Within the opening 10 minutes, there's a scene where a group of paleontologists is trying to find fossils to keep their investors happy and funding secure. A man walks up to our lead, Nora Tidemann (Ine Marie Wilmann), and tells her to quit because it's all over. But she continues digging, and voilá! there's indeed a large dinosaur fossil right where she was digging. Everyone rejoices and the day is saved. It is at this moment I knew that this movie will be predictable in how it was going to tell the story. I could see every beat drop and plot twist coming a mile away. However, I didn't anticipate the folklore and actual mystery of the Troll to grip me so much.
Troll, directed by Roar Uthaug, is a beautifully shot monster movie. The gorgeous spanning shots of the mountains, valleys, and cities of Norway, are breathtaking. And they lend an aura of mystery to the proceedings. I also can't proceed further without complimenting the amazing CGI work done on the monster. The creature blends in perfectly with the environment, and at no point does one feel that the effects are janky. And in an era where even multi-million dollar Marvel movies are faltering on VFX, Troll stands tall with a lower budget.
Rooted in Norwegian folklore, Troll tells a simple story. The titular troll rises out of the mountains following a detonation to make way for a tunnel. But he doesn't really wreak havoc in the way one would expect the monster to do in a typical monster movie. He attacks only when provoked, and even when challenged by humans, his retaliation is softer in comparison. Also, he saves a child from a crashing helicopter.
The pro-environment message is clear in Uthaug's movie, and it's punched in more when at the end. Instead of flattening the city of Oslo with a nuclear weapon to kill the monster, our lead instead tries talking to it in an effort to get it to turn back to the mountains. And at the end, when the creature does die, it's due to sunlight, and not any man-made harm is done to it.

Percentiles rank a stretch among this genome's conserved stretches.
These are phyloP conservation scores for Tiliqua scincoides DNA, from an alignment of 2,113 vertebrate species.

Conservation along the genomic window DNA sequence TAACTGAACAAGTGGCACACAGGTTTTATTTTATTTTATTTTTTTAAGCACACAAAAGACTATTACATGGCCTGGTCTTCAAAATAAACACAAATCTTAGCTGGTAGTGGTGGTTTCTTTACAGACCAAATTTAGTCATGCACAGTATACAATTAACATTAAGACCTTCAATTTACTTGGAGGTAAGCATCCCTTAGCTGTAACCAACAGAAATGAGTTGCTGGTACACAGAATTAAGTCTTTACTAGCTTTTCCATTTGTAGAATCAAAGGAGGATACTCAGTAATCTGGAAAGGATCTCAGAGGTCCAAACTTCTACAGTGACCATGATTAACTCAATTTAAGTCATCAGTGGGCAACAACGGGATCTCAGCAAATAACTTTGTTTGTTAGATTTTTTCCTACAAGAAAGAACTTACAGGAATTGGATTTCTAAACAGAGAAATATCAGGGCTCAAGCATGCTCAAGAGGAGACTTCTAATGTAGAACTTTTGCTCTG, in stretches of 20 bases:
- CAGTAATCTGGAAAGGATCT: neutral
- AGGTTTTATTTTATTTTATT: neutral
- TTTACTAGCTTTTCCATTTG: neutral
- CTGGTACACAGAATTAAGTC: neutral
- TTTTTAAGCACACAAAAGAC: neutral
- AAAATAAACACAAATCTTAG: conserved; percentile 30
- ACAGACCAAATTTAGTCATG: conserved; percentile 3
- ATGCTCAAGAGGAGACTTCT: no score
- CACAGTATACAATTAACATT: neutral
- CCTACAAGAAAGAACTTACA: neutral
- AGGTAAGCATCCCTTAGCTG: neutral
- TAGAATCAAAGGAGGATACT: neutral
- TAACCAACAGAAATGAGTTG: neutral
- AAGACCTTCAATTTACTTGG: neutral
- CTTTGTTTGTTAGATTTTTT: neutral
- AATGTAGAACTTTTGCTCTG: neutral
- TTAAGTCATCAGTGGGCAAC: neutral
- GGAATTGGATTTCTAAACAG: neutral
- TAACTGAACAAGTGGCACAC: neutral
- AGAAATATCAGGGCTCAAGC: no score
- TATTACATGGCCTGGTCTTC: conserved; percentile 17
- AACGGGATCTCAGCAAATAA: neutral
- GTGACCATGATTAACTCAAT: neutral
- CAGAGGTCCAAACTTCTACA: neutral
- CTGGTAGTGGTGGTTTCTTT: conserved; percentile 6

Uthaug knows that his movie is following in the footsteps of classics like Godzilla. And it cleverly references it too. During a news broadcast, the creature is referred to as Norwegian Godzilla. Troll's strength lies in its folklore. The history of the troll, its characteristics, and why is it awake? where is it going? and why is there only one of them? are the questions that kept me interested in the film.
At the end of the movie, one of the characters, Andreas Isaksen (Kim Falck), asks Nora if there are more trolls living inside the mountains. In response, she just smirks. This could be hinting at a sequel, and I for one would love to see Norwegian folklore depicted on screen more. However, if there's a sequel, then Uthaug would do well to write his characters better. Each and every character is a one-dimensional caricature with almost zero nuance.
We have Nora, the paleontologist who has a crazy dad who believes in folklore, but she doesn't. But in the end, she's brought around. There's her old man who actually wasn't crazy and was right about the folklore being true. Andreas is the President's assistant, who in the end leaves his job to become a writer, and then there's the hardcore military man Kris Holm (Mads Sjøgård Pettersen), who just fires stuff, and that's it.
Overall, Troll is a valiant attempt to put Norwegian folklore on screen. However, its predictability drags it down. Yet, it's worth a one-time watch just to watch the gorgeous cinematography and the CGI work of the creature.
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